AbstractBACKGROUND AND OBJECTIVES: Patients with high-risk essential thrombocythemia require cytoreductive therapy in order to normalize the elevated platelet counts. We evaluated the efficacy and toxicity of pegylated interferon in high-risk essential thrombocythemia in a phase II trial. DESIGN AND METHODS: Thirty-six patients with high-risk essential thrombocythemia (median age 54 years; range, 24-72 years) were studied. The dose of pegylated interferon was initially 50 mg per week and could be escalated up to 150 mg per week. RESULTS: During the first three months platelet counts decreased significantly from a median baseline count of 895x10(9)/L (range: 383-1779) to a median count of 485x10(9)/L (range: 211-1283; p<=0.001). A complete response was defined as platelet counts < 450x10(9)/L. The complete response rate was 39%, 47%, 58% and 67% at 3, 6, 9 and 12 months of treatment, respectively. There were 25%, 11%, 8% and 0% poor responders, defined as patients with platelet counts > 600x10(9)/L, at 3, 6, 9 and 12 months of treatment, respectively. After a median time of 23 months (range 3-39 months) 23 of 36 patients (64%) are still receiving pegylated interferon. In ten patients (28%) treatment was stopped due to grade 1 to 2 toxicity, classified according to the WHO standard toxicity scale. One patient, who responded partially to pegylated interferon (platelet count 542x10(9)/L), had a cerebral stroke after 23 months of treatment. INTERPRETATION AND CONCLUSIONS: In high-risk essential thrombocythemia sustained treatment with pegylated interferon is effective and safe in reducing platelet counts with a toxicity comparable to that of conventional interferon.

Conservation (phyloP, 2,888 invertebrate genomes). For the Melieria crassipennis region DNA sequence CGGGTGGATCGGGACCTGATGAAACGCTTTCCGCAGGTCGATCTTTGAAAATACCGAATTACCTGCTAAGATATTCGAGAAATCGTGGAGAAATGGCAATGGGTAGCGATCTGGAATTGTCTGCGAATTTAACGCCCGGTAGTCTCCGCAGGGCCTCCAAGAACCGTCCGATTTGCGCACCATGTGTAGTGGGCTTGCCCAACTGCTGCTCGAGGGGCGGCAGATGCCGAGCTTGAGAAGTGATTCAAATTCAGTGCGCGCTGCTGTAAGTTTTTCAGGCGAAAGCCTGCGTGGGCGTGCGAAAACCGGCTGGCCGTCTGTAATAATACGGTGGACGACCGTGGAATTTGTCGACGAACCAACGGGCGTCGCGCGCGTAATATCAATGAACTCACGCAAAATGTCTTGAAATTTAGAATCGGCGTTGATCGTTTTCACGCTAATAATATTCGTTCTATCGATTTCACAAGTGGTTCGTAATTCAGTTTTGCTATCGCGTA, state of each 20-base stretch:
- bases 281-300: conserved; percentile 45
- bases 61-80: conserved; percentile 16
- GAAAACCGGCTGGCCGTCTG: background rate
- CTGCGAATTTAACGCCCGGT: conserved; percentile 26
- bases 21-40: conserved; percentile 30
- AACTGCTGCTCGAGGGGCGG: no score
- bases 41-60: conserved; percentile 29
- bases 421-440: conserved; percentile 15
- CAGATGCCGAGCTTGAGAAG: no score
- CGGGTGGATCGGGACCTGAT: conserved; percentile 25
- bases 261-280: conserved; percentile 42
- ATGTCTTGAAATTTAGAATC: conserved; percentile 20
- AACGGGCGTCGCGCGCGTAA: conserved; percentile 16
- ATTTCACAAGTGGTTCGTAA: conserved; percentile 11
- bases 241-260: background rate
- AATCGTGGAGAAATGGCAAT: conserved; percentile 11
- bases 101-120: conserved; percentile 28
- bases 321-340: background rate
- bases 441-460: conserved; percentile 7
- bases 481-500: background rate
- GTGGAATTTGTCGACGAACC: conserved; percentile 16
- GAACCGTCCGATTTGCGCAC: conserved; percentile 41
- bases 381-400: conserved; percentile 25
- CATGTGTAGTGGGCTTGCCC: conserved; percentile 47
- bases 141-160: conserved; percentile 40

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Vol. 90 No. 10 (2005): October, 2005 : Clinical Trial, Phase II
Ferrata Storti Foundation, Pavia, Italy
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